The inside story of the World Bank and the Padma Bridge
This bridge exists due to the determination and courage of the prime minister, who rejected the advice of all those who were against undertaking this task
The Padma Bridge is now a reality, a major step at knitting the country together. This bridge exists due to the determination and courage of the prime minister, who rejected the advice of all those who were against undertaking this task.
In this article, I will tell the story of the financing of the bridge from what I have learned and about the attitudes of the World Bank. Some of this is rather personal but I thought that with the success of the construction of the bridge I would tell you about the events as I saw them.
The program to build a bridge over the Padma River was not a light one. The length of the bridge was no problem, there are many bridges that are longer. There were two serious engineering problems:
First, the river may shift channel as it has done in the past; this can be managed by river training, essentially placing enough rock material on the banks upstream from the bridge to prevent the powerful erosion from the water flowing swiftly southward and pushing against the west bank due to the rotation of the Earth.
Second, the flow of the river carries a large amount of sediment. This sediment is pushed against the piers holding up the bridge and will erode the concrete of these piers.
Managing these two problems was a serious engineering undertaking. Part of the delay in the original schedule was finding an acceptable solution to the silting and construction of piers that would withstand this erosion from the sediments in the water.
Following years of preparatory work, the World Bank along with the ADB and the Japanese government were ready to go forward.
The first step was to select an engineering company to assist the Bridges Division in the implementation of the project.
The Bank then decided in June 2012 to drop out of the funding based on alleged corruption in procurement of these engineering services. The ADB and the Japanese government were apparently not informed in detail of the reason for this action, leaving them with no choice but to also withdraw.
The World Bank actions were remarkably arrogant and the Bank has never made public the basis of their conclusion. It was evident, however, that one of the main targets of the Bank’s ire was the minister of Roads and Highways, Syed Abul Hossain.
The corruption or the intent to corrupt was alleged to be the work of a leading Canadian engineering firm SNC Lavalin.
The World Bank insisted that the responsible officials be investigated and put on trial; they also insisted that the investigation in effect be guided by a committee appointed to the World Bank. This insulting demand was dismissed by the honorable prime minister, who announced that Bangladesh would build the bridge with its own resources.
Senior officials among the donors smirked at this announcement, confident that this effort would fail.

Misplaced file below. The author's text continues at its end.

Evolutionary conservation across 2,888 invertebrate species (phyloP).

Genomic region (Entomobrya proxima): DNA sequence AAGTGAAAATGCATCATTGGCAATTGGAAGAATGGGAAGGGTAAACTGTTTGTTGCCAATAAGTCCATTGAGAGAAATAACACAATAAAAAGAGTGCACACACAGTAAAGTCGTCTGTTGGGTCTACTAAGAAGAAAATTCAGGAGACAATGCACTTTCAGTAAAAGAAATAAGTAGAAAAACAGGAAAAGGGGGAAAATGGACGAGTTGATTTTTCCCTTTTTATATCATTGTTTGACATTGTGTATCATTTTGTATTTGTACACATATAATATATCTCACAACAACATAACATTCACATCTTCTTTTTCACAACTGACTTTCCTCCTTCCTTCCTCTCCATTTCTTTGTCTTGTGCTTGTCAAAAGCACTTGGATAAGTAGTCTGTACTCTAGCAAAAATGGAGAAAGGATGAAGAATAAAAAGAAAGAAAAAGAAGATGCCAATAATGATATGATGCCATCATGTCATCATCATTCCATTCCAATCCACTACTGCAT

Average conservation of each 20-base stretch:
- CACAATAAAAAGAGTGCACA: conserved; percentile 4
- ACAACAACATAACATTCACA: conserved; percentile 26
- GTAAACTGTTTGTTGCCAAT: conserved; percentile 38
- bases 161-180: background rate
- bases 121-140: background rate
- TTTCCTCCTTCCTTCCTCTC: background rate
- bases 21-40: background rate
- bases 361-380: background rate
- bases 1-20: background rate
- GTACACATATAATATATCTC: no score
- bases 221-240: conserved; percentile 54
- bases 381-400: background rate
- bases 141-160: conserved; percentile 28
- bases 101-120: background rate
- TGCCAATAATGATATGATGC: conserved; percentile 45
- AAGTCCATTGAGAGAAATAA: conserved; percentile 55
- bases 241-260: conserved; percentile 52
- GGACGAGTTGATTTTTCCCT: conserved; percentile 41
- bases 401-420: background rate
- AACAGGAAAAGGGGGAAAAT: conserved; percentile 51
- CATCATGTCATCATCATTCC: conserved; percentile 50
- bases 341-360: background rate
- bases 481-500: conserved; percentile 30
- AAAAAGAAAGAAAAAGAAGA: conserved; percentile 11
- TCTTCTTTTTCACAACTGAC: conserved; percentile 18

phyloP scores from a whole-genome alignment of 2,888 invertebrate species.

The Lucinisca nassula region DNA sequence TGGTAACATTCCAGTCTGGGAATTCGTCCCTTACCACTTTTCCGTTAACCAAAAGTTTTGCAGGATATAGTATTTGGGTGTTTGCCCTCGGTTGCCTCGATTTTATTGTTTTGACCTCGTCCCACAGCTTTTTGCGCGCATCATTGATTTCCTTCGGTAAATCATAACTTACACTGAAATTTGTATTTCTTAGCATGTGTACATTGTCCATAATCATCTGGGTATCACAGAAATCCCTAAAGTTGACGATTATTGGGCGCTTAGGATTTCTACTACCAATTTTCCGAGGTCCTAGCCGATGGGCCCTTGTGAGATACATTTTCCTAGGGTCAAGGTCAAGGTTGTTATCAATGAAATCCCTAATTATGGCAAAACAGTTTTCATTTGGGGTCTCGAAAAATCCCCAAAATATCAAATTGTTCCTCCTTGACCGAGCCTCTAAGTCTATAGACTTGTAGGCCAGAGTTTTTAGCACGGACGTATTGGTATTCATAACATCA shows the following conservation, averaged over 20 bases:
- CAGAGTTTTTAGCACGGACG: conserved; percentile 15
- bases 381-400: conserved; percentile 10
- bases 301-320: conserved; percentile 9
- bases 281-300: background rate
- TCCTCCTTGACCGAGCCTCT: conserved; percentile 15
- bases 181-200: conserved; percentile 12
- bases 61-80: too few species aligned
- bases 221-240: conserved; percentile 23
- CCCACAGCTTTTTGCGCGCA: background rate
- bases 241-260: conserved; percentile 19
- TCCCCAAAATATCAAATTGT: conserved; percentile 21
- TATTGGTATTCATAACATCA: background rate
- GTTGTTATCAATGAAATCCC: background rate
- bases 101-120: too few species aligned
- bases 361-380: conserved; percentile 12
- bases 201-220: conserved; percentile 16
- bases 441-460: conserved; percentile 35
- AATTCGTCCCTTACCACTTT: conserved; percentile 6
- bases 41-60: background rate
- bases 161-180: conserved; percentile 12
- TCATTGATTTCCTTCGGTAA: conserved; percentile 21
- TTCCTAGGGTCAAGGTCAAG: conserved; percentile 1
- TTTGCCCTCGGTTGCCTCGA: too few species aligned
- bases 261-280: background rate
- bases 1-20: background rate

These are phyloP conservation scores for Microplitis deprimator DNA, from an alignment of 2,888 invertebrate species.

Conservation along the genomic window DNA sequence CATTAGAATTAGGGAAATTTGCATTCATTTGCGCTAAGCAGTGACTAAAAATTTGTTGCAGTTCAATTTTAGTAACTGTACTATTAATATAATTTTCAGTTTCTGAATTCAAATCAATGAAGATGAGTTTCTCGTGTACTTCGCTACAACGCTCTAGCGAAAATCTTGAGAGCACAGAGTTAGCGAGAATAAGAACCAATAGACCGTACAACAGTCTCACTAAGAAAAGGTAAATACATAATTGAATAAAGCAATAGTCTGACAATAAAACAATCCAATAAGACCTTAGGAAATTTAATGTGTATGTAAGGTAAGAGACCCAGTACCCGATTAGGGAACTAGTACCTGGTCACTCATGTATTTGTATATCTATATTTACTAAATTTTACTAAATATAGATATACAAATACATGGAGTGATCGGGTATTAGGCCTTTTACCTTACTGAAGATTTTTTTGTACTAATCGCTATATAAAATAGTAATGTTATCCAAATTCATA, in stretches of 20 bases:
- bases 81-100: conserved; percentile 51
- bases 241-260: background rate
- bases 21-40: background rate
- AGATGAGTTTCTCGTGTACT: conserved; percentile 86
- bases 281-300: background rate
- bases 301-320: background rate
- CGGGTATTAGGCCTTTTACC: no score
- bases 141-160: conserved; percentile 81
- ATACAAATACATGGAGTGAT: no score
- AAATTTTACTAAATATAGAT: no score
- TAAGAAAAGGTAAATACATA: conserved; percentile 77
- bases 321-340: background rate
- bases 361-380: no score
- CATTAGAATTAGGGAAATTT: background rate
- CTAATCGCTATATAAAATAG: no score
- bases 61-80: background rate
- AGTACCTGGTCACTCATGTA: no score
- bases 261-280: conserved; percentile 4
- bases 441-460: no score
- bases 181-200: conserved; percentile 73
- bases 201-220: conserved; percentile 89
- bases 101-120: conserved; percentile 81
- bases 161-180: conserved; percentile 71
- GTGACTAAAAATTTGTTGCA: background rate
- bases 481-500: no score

The World Bank then persuaded the Canadian government to prosecute persons in the engineering firm. This trial took place, but it developed that the World Bank had some telephone intercepts and they refused to explain how they obtained these.
The Canadian judge threw the case out after the refusal of the Bank to explain how they had obtained their so-called evidence.
Rumors were flying around of notes of the Canadian firm’s officers as to conversations and reported claims for percent payments to senior officials, including the prime minister’s economic adviser, the minister and the secretary of the ministry responsible for the project.
Everyone knows that if you are dealing in trying to obtain projects in Bangladesh all sorts of people come up to help you, advising that they know the right people to influence to get the contract. Naturally, these helpful people expected to be paid handsomely; and of course, they had no contacts or influence. It is no surprise that the officers of the Canadian company --some of whom were Bangladeshis -- were approached by such helpful people.
Actually, the facts are readily available, but no one has been prepared to publish these.
Indeed the press in Bangladesh has sometimes seemed to side with the World Bank, determined to find the people involved guilty without any serious analysis.
I have waited for a long time to see if there was going to be any justice here, but I am sad to find that the only person who has stood on principle is the prime minister.
The undertone of comment that she is protecting Syed Abul Hossain, an important AL politician, is upside down. There is no evidence he did wrong and, by rejecting the demand of the World Bank that he be charged with corruption, the prime minister took a lot of criticism for doing the right thing.
The attack on the minister was an example of the Bangladeshi poison pen at work.
Apparently, the Bank can make any accusation it wants against a person, but does not have to answer for this. It completely undermines any accountability on the part of the Bank. For the World Bank to trumpet its wonderful ideals but effectively be guilty of rights violations is a lesson in arrogance and belief that it is above the law.
The second thing that the Bank has done is to use its power to try to destroy the business interests of Syed Abul Hossain. It is a remarkable abuse of power.
The executive director who represents Bangladesh at the World Bank should make a major issue of this behavior. The Bank officers who decided to take such a vindictive path of action should be punished. Any financial harm to the Bangladesh company should be compensated by the Bank. The government of Bangladesh should protect its citizens from abuse by international organizations.
I will review what really happened. To implement the Padma Bridge project a number of contracts were needed. In particular one of the first to be completed was the appointment of an engineering company to supervise the construction companies insuring that the design was correct and followed, checking that materials were of required quality, and providing the government and the lenders confidence that the money was being spent as agreed in the project plans.